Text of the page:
Survive a Trump Presidency with these 2 defensive stocks

Over the coming months, share prices are likely to be volatile following Donald Trump’s election win. That’s not necessarily because his policies are good or bad, but rather because they’re likely to represent significant change from the status quo. As such, investors are likely to adopt a more cautious attitude over the coming weeks and particularly once Trump becomes President.

Therefore, it may be prudent to buy shares of defensive companies that aren’t closely tied to the fortunes of the wider economy. Here are two such stocks that could outperform the wider index over the medium term.

United Utilities

Water services company United Utilities (LSE: UU) offers a highly stable and robust financial outlook. The utilities sector is seen as a safe haven during times of economic distress by many investors, which could increase demand for its shares. Furthermore, the chances of a rise in US interest rates may decline due to the political uncertainty there. This could benefit highly indebted companies such as United Utilities and help to push its share price higher.

It also offers a relatively high yield of 4.4%. Due to the company’s resilient business model, the chances of dividends being paid is high, while they should provide growth in real terms over the coming years. Certainly, there’s change ahead with the liberalisation of the water services industry set to take place next year. However, United Utilities is well-placed to take that change in its stride.

Although it may not offer high earnings growth over the medium term, the company could gain popularity in a volatile market. It has a beta of just 0.6, which alongside its high yield mark it out as a logical stock to own ahead of a Trump presidency.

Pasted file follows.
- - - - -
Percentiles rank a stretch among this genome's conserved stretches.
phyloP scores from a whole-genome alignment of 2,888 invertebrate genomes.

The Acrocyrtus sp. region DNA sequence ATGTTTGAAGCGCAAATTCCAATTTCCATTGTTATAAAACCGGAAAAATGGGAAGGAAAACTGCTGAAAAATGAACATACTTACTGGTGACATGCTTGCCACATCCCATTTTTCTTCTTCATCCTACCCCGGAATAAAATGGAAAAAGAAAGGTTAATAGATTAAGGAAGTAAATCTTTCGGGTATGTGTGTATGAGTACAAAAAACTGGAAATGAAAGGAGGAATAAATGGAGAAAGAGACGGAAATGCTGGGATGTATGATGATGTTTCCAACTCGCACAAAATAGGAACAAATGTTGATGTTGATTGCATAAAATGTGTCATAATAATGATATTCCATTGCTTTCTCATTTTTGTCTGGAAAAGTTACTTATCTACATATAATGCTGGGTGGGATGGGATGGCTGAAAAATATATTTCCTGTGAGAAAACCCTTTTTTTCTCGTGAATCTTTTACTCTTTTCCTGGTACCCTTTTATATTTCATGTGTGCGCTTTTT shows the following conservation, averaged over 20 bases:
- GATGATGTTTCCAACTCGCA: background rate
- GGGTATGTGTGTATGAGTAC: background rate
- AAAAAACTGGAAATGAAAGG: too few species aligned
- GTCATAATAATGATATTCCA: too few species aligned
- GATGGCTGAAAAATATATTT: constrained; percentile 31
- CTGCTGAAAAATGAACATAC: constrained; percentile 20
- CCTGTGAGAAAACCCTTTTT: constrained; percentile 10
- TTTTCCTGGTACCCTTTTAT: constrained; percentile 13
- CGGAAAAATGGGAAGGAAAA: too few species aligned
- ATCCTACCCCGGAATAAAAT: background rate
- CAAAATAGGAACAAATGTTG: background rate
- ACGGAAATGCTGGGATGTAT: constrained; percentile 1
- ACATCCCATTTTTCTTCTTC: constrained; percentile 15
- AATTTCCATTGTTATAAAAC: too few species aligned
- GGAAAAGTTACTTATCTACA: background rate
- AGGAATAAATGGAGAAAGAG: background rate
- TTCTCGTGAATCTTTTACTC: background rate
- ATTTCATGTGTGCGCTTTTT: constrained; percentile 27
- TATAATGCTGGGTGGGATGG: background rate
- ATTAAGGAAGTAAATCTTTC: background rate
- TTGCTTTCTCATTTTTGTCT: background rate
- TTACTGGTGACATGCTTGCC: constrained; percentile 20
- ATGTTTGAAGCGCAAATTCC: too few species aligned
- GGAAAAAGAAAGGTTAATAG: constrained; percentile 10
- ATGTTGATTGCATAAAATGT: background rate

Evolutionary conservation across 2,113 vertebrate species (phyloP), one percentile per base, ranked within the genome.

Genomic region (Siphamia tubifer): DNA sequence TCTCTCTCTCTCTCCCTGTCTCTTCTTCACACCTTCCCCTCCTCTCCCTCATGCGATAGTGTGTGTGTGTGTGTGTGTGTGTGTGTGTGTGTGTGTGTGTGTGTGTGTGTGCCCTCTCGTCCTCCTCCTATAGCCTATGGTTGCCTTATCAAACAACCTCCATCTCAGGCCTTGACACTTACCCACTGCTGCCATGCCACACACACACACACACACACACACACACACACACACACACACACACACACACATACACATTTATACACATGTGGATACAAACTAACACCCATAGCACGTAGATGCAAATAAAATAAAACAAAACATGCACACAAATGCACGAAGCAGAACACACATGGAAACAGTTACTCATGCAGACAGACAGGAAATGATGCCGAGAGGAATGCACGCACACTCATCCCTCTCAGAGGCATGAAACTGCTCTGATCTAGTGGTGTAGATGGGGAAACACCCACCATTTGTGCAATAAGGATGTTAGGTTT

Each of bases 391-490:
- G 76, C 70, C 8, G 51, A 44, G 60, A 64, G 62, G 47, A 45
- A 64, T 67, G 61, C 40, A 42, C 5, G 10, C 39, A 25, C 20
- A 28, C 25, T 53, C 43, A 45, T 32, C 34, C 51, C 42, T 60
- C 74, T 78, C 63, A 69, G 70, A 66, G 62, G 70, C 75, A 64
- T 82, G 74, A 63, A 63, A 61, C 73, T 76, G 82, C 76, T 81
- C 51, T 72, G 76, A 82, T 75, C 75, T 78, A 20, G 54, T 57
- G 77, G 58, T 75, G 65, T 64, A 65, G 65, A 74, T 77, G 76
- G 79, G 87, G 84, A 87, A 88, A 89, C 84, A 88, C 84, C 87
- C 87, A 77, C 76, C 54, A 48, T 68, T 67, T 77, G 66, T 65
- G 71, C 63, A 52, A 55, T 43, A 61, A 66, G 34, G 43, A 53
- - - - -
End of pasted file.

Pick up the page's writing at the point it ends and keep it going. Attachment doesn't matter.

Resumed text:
Healthcare companies such as Shire (LSE: SHP) also offer defensive attributes since they’re less cyclical than most of their index peers. In Shire’s case, its future performance is largely dependent on the success of its merger with Baxalta. There are doubts among some investors as to whether the two companies will prove to be a good fit. However, synergies are set to be realised and the combined growth potential of the two companies is likely to be significant.

In fact, Shire is expected to record a rise in its bottom line of 92% in the current year, and a further 19% next year. Both of these figures have the potential to push Shire’s share price higher – especially since the company trades on a price-to-earnings growth (PEG) ratio of just 0.6. This indicates that Shire has a wide margin of safety so that even if its financial performance fails to meet guidance, its shares may not come under severe pressure.

As with United Utilities, Shire has a relatively low beta of 0.8. This means that it should deliver a less volatile shareholder experience than the wider index, which could be a useful ally in the coming months.

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Peter Stephens owns shares of United Utilities. The Motley Fool UK has no position in any of the shares mentioned. We Fools don't all hold the same opinions, but we all believe that considering a diverse range of insights makes us better investors.